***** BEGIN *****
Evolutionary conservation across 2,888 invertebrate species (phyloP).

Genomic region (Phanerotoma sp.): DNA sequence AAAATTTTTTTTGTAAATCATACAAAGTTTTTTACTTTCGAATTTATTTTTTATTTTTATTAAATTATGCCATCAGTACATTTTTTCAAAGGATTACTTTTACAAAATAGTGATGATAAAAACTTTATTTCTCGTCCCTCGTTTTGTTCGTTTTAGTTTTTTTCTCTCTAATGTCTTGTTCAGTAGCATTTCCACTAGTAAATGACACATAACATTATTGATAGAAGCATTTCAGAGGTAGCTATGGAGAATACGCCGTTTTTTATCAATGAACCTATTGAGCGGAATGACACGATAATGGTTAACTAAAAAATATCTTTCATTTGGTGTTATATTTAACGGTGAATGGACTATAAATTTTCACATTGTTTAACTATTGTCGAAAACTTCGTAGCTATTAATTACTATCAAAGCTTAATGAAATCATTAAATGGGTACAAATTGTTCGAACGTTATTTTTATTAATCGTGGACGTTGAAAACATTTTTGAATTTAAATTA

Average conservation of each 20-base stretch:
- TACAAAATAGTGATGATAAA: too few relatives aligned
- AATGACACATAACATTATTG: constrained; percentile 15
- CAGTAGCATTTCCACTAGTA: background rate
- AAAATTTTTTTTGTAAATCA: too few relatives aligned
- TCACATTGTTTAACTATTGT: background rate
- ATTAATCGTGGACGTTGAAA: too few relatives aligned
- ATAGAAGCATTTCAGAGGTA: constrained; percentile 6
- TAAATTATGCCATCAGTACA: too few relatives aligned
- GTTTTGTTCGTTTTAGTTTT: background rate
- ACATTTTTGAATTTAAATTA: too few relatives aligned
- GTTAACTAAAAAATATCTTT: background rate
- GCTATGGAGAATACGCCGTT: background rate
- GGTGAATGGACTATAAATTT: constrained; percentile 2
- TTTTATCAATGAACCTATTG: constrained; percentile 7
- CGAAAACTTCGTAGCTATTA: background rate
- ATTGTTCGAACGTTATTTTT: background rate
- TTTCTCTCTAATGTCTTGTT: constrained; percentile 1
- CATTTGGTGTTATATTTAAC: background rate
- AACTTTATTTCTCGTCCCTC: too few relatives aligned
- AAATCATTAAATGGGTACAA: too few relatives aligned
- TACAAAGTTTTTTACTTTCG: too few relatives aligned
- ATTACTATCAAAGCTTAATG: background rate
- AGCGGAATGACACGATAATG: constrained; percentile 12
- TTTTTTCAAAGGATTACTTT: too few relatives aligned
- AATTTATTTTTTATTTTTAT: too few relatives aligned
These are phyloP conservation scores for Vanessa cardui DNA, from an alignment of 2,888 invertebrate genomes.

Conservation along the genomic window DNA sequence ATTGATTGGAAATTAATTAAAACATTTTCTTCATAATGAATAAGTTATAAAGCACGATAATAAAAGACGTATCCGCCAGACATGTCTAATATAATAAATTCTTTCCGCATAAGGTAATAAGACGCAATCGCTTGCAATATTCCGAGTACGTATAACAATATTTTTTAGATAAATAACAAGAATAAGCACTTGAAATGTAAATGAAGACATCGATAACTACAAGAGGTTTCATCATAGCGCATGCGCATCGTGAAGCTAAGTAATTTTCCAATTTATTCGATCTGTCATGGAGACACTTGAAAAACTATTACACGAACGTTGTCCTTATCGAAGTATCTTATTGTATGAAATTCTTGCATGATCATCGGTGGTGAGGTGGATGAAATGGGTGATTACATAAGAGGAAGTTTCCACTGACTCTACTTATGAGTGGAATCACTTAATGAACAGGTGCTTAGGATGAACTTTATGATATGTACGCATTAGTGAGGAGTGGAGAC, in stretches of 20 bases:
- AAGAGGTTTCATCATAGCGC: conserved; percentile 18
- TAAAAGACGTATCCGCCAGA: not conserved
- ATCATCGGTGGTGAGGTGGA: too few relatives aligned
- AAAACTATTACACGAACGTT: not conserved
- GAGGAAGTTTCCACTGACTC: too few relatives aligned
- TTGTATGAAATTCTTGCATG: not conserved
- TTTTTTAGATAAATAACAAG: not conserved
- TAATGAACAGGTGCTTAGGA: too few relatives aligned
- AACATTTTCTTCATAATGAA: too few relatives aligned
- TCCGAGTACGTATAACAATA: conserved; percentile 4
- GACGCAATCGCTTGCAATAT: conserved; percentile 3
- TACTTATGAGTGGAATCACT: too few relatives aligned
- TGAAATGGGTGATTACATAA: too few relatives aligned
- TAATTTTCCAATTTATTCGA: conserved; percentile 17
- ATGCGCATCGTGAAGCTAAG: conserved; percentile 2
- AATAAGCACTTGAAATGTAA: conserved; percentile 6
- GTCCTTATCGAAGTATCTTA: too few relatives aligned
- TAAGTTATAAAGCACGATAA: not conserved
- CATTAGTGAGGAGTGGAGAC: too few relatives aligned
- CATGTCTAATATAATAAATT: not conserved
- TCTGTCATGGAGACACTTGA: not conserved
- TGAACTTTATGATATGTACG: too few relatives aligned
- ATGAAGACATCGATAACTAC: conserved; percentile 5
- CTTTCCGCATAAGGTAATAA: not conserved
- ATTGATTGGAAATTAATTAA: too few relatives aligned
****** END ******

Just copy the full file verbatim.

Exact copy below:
Evolutionary conservation across 2,888 invertebrate species (phyloP).

Genomic region (Phanerotoma sp.): DNA sequence AAAATTTTTTTTGTAAATCATACAAAGTTTTTTACTTTCGAATTTATTTTTTATTTTTATTAAATTATGCCATCAGTACATTTTTTCAAAGGATTACTTTTACAAAATAGTGATGATAAAAACTTTATTTCTCGTCCCTCGTTTTGTTCGTTTTAGTTTTTTTCTCTCTAATGTCTTGTTCAGTAGCATTTCCACTAGTAAATGACACATAACATTATTGATAGAAGCATTTCAGAGGTAGCTATGGAGAATACGCCGTTTTTTATCAATGAACCTATTGAGCGGAATGACACGATAATGGTTAACTAAAAAATATCTTTCATTTGGTGTTATATTTAACGGTGAATGGACTATAAATTTTCACATTGTTTAACTATTGTCGAAAACTTCGTAGCTATTAATTACTATCAAAGCTTAATGAAATCATTAAATGGGTACAAATTGTTCGAACGTTATTTTTATTAATCGTGGACGTTGAAAACATTTTTGAATTTAAATTA

Average conservation of each 20-base stretch:
- TACAAAATAGTGATGATAAA: too few relatives aligned
- AATGACACATAACATTATTG: constrained; percentile 15
- CAGTAGCATTTCCACTAGTA: background rate
- AAAATTTTTTTTGTAAATCA: too few relatives aligned
- TCACATTGTTTAACTATTGT: background rate
- ATTAATCGTGGACGTTGAAA: too few relatives aligned
- ATAGAAGCATTTCAGAGGTA: constrained; percentile 6
- TAAATTATGCCATCAGTACA: too few relatives aligned
- GTTTTGTTCGTTTTAGTTTT: background rate
- ACATTTTTGAATTTAAATTA: too few relatives aligned
- GTTAACTAAAAAATATCTTT: background rate
- GCTATGGAGAATACGCCGTT: background rate
- GGTGAATGGACTATAAATTT: constrained; percentile 2
- TTTTATCAATGAACCTATTG: constrained; percentile 7
- CGAAAACTTCGTAGCTATTA: background rate
- ATTGTTCGAACGTTATTTTT: background rate
- TTTCTCTCTAATGTCTTGTT: constrained; percentile 1
- CATTTGGTGTTATATTTAAC: background rate
- AACTTTATTTCTCGTCCCTC: too few relatives aligned
- AAATCATTAAATGGGTACAA: too few relatives aligned
- TACAAAGTTTTTTACTTTCG: too few relatives aligned
- ATTACTATCAAAGCTTAATG: background rate
- AGCGGAATGACACGATAATG: constrained; percentile 12
- TTTTTTCAAAGGATTACTTT: too few relatives aligned
- AATTTATTTTTTATTTTTAT: too few relatives aligned
These are phyloP conservation scores for Vanessa cardui DNA, from an alignment of 2,888 invertebrate genomes.

Conservation along the genomic window DNA sequence ATTGATTGGAAATTAATTAAAACATTTTCTTCATAATGAATAAGTTATAAAGCACGATAATAAAAGACGTATCCGCCAGACATGTCTAATATAATAAATTCTTTCCGCATAAGGTAATAAGACGCAATCGCTTGCAATATTCCGAGTACGTATAACAATATTTTTTAGATAAATAACAAGAATAAGCACTTGAAATGTAAATGAAGACATCGATAACTACAAGAGGTTTCATCATAGCGCATGCGCATCGTGAAGCTAAGTAATTTTCCAATTTATTCGATCTGTCATGGAGACACTTGAAAAACTATTACACGAACGTTGTCCTTATCGAAGTATCTTATTGTATGAAATTCTTGCATGATCATCGGTGGTGAGGTGGATGAAATGGGTGATTACATAAGAGGAAGTTTCCACTGACTCTACTTATGAGTGGAATCACTTAATGAACAGGTGCTTAGGATGAACTTTATGATATGTACGCATTAGTGAGGAGTGGAGAC, in stretches of 20 bases:
- AAGAGGTTTCATCATAGCGC: conserved; percentile 18
- TAAAAGACGTATCCGCCAGA: not conserved
- ATCATCGGTGGTGAGGTGGA: too few relatives aligned
- AAAACTATTACACGAACGTT: not conserved
- GAGGAAGTTTCCACTGACTC: too few relatives aligned
- TTGTATGAAATTCTTGCATG: not conserved
- TTTTTTAGATAAATAACAAG: not conserved
- TAATGAACAGGTGCTTAGGA: too few relatives aligned
- AACATTTTCTTCATAATGAA: too few relatives aligned
- TCCGAGTACGTATAACAATA: conserved; percentile 4
- GACGCAATCGCTTGCAATAT: conserved; percentile 3
- TACTTATGAGTGGAATCACT: too few relatives aligned
- TGAAATGGGTGATTACATAA: too few relatives aligned
- TAATTTTCCAATTTATTCGA: conserved; percentile 17
- ATGCGCATCGTGAAGCTAAG: conserved; percentile 2
- AATAAGCACTTGAAATGTAA: conserved; percentile 6
- GTCCTTATCGAAGTATCTTA: too few relatives aligned
- TAAGTTATAAAGCACGATAA: not conserved
- CATTAGTGAGGAGTGGAGAC: too few relatives aligned
- CATGTCTAATATAATAAATT: not conserved
- TCTGTCATGGAGACACTTGA: not conserved
- TGAACTTTATGATATGTACG: too few relatives aligned
- ATGAAGACATCGATAACTAC: conserved; percentile 5
- CTTTCCGCATAAGGTAATAA: not conserved
- ATTGATTGGAAATTAATTAA: too few relatives aligned